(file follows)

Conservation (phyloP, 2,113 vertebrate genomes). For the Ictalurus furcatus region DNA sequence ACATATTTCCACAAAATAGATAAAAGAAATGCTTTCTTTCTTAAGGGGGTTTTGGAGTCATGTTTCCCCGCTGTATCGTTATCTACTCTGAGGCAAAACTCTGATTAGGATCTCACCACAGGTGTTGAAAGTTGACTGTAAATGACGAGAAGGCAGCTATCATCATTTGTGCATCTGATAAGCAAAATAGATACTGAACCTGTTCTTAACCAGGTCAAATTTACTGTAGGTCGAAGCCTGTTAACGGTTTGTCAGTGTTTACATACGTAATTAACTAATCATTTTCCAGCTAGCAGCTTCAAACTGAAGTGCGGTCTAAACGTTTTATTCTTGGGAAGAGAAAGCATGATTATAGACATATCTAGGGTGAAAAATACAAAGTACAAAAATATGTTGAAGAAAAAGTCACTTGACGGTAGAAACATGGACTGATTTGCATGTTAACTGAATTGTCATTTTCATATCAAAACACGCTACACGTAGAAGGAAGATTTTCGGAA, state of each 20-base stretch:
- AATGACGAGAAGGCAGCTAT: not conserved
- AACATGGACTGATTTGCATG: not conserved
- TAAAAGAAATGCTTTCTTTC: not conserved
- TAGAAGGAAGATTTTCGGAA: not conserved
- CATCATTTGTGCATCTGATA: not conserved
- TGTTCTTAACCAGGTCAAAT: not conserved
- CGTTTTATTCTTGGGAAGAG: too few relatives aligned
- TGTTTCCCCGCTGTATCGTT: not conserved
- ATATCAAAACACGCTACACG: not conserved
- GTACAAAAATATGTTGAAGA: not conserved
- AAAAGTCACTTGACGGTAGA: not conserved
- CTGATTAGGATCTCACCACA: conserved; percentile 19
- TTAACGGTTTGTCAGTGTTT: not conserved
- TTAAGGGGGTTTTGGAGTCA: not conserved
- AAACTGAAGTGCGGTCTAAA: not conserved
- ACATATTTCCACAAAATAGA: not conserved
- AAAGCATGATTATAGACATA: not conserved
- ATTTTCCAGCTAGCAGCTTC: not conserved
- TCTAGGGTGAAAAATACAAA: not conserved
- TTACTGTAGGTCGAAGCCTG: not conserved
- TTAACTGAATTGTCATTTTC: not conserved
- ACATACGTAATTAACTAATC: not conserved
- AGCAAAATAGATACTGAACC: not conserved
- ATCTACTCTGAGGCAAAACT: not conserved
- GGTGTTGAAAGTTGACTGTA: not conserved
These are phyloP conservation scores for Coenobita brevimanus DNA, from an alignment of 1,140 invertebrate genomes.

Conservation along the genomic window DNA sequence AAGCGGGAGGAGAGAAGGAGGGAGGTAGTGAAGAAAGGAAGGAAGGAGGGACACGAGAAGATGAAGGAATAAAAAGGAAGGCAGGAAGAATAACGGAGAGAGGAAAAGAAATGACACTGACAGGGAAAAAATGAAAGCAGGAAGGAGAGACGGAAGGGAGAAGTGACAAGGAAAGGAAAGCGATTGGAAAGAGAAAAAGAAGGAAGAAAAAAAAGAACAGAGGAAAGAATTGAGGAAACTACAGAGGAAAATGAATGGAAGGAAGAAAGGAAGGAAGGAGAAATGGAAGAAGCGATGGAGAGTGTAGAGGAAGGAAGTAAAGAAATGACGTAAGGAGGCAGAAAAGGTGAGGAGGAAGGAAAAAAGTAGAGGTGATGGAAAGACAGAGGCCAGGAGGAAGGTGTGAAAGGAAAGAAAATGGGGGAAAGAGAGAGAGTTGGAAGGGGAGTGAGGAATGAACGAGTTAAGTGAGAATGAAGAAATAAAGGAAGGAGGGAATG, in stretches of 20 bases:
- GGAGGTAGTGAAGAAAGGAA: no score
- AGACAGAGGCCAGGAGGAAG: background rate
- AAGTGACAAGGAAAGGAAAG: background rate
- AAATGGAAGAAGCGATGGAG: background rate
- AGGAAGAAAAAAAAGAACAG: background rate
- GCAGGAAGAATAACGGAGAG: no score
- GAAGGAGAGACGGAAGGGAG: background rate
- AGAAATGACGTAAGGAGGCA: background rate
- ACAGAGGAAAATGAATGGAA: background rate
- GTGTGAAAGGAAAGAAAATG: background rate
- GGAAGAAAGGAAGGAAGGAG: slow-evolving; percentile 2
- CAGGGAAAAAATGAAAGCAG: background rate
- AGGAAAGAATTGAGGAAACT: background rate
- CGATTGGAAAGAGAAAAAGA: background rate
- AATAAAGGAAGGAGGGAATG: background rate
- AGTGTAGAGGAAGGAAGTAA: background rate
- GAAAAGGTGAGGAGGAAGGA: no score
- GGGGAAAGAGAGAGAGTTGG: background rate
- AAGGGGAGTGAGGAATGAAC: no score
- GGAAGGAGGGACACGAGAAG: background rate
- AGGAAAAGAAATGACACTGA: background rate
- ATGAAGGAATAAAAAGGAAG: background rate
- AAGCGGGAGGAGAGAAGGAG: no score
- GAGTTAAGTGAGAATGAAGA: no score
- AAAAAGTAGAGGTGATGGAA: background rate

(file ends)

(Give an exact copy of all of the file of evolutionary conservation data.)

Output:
Conservation (phyloP, 2,113 vertebrate genomes). For the Ictalurus furcatus region DNA sequence ACATATTTCCACAAAATAGATAAAAGAAATGCTTTCTTTCTTAAGGGGGTTTTGGAGTCATGTTTCCCCGCTGTATCGTTATCTACTCTGAGGCAAAACTCTGATTAGGATCTCACCACAGGTGTTGAAAGTTGACTGTAAATGACGAGAAGGCAGCTATCATCATTTGTGCATCTGATAAGCAAAATAGATACTGAACCTGTTCTTAACCAGGTCAAATTTACTGTAGGTCGAAGCCTGTTAACGGTTTGTCAGTGTTTACATACGTAATTAACTAATCATTTTCCAGCTAGCAGCTTCAAACTGAAGTGCGGTCTAAACGTTTTATTCTTGGGAAGAGAAAGCATGATTATAGACATATCTAGGGTGAAAAATACAAAGTACAAAAATATGTTGAAGAAAAAGTCACTTGACGGTAGAAACATGGACTGATTTGCATGTTAACTGAATTGTCATTTTCATATCAAAACACGCTACACGTAGAAGGAAGATTTTCGGAA, state of each 20-base stretch:
- AATGACGAGAAGGCAGCTAT: not conserved
- AACATGGACTGATTTGCATG: not conserved
- TAAAAGAAATGCTTTCTTTC: not conserved
- TAGAAGGAAGATTTTCGGAA: not conserved
- CATCATTTGTGCATCTGATA: not conserved
- TGTTCTTAACCAGGTCAAAT: not conserved
- CGTTTTATTCTTGGGAAGAG: too few relatives aligned
- TGTTTCCCCGCTGTATCGTT: not conserved
- ATATCAAAACACGCTACACG: not conserved
- GTACAAAAATATGTTGAAGA: not conserved
- AAAAGTCACTTGACGGTAGA: not conserved
- CTGATTAGGATCTCACCACA: conserved; percentile 19
- TTAACGGTTTGTCAGTGTTT: not conserved
- TTAAGGGGGTTTTGGAGTCA: not conserved
- AAACTGAAGTGCGGTCTAAA: not conserved
- ACATATTTCCACAAAATAGA: not conserved
- AAAGCATGATTATAGACATA: not conserved
- ATTTTCCAGCTAGCAGCTTC: not conserved
- TCTAGGGTGAAAAATACAAA: not conserved
- TTACTGTAGGTCGAAGCCTG: not conserved
- TTAACTGAATTGTCATTTTC: not conserved
- ACATACGTAATTAACTAATC: not conserved
- AGCAAAATAGATACTGAACC: not conserved
- ATCTACTCTGAGGCAAAACT: not conserved
- GGTGTTGAAAGTTGACTGTA: not conserved
These are phyloP conservation scores for Coenobita brevimanus DNA, from an alignment of 1,140 invertebrate genomes.

Conservation along the genomic window DNA sequence AAGCGGGAGGAGAGAAGGAGGGAGGTAGTGAAGAAAGGAAGGAAGGAGGGACACGAGAAGATGAAGGAATAAAAAGGAAGGCAGGAAGAATAACGGAGAGAGGAAAAGAAATGACACTGACAGGGAAAAAATGAAAGCAGGAAGGAGAGACGGAAGGGAGAAGTGACAAGGAAAGGAAAGCGATTGGAAAGAGAAAAAGAAGGAAGAAAAAAAAGAACAGAGGAAAGAATTGAGGAAACTACAGAGGAAAATGAATGGAAGGAAGAAAGGAAGGAAGGAGAAATGGAAGAAGCGATGGAGAGTGTAGAGGAAGGAAGTAAAGAAATGACGTAAGGAGGCAGAAAAGGTGAGGAGGAAGGAAAAAAGTAGAGGTGATGGAAAGACAGAGGCCAGGAGGAAGGTGTGAAAGGAAAGAAAATGGGGGAAAGAGAGAGAGTTGGAAGGGGAGTGAGGAATGAACGAGTTAAGTGAGAATGAAGAAATAAAGGAAGGAGGGAATG, in stretches of 20 bases:
- GGAGGTAGTGAAGAAAGGAA: no score
- AGACAGAGGCCAGGAGGAAG: background rate
- AAGTGACAAGGAAAGGAAAG: background rate
- AAATGGAAGAAGCGATGGAG: background rate
- AGGAAGAAAAAAAAGAACAG: background rate
- GCAGGAAGAATAACGGAGAG: no score
- GAAGGAGAGACGGAAGGGAG: background rate
- AGAAATGACGTAAGGAGGCA: background rate
- ACAGAGGAAAATGAATGGAA: background rate
- GTGTGAAAGGAAAGAAAATG: background rate
- GGAAGAAAGGAAGGAAGGAG: slow-evolving; percentile 2
- CAGGGAAAAAATGAAAGCAG: background rate
- AGGAAAGAATTGAGGAAACT: background rate
- CGATTGGAAAGAGAAAAAGA: background rate
- AATAAAGGAAGGAGGGAATG: background rate
- AGTGTAGAGGAAGGAAGTAA: background rate
- GAAAAGGTGAGGAGGAAGGA: no score
- GGGGAAAGAGAGAGAGTTGG: background rate
- AAGGGGAGTGAGGAATGAAC: no score
- GGAAGGAGGGACACGAGAAG: background rate
- AGGAAAAGAAATGACACTGA: background rate
- ATGAAGGAATAAAAAGGAAG: background rate
- AAGCGGGAGGAGAGAAGGAG: no score
- GAGTTAAGTGAGAATGAAGA: no score
- AAAAAGTAGAGGTGATGGAA: background rate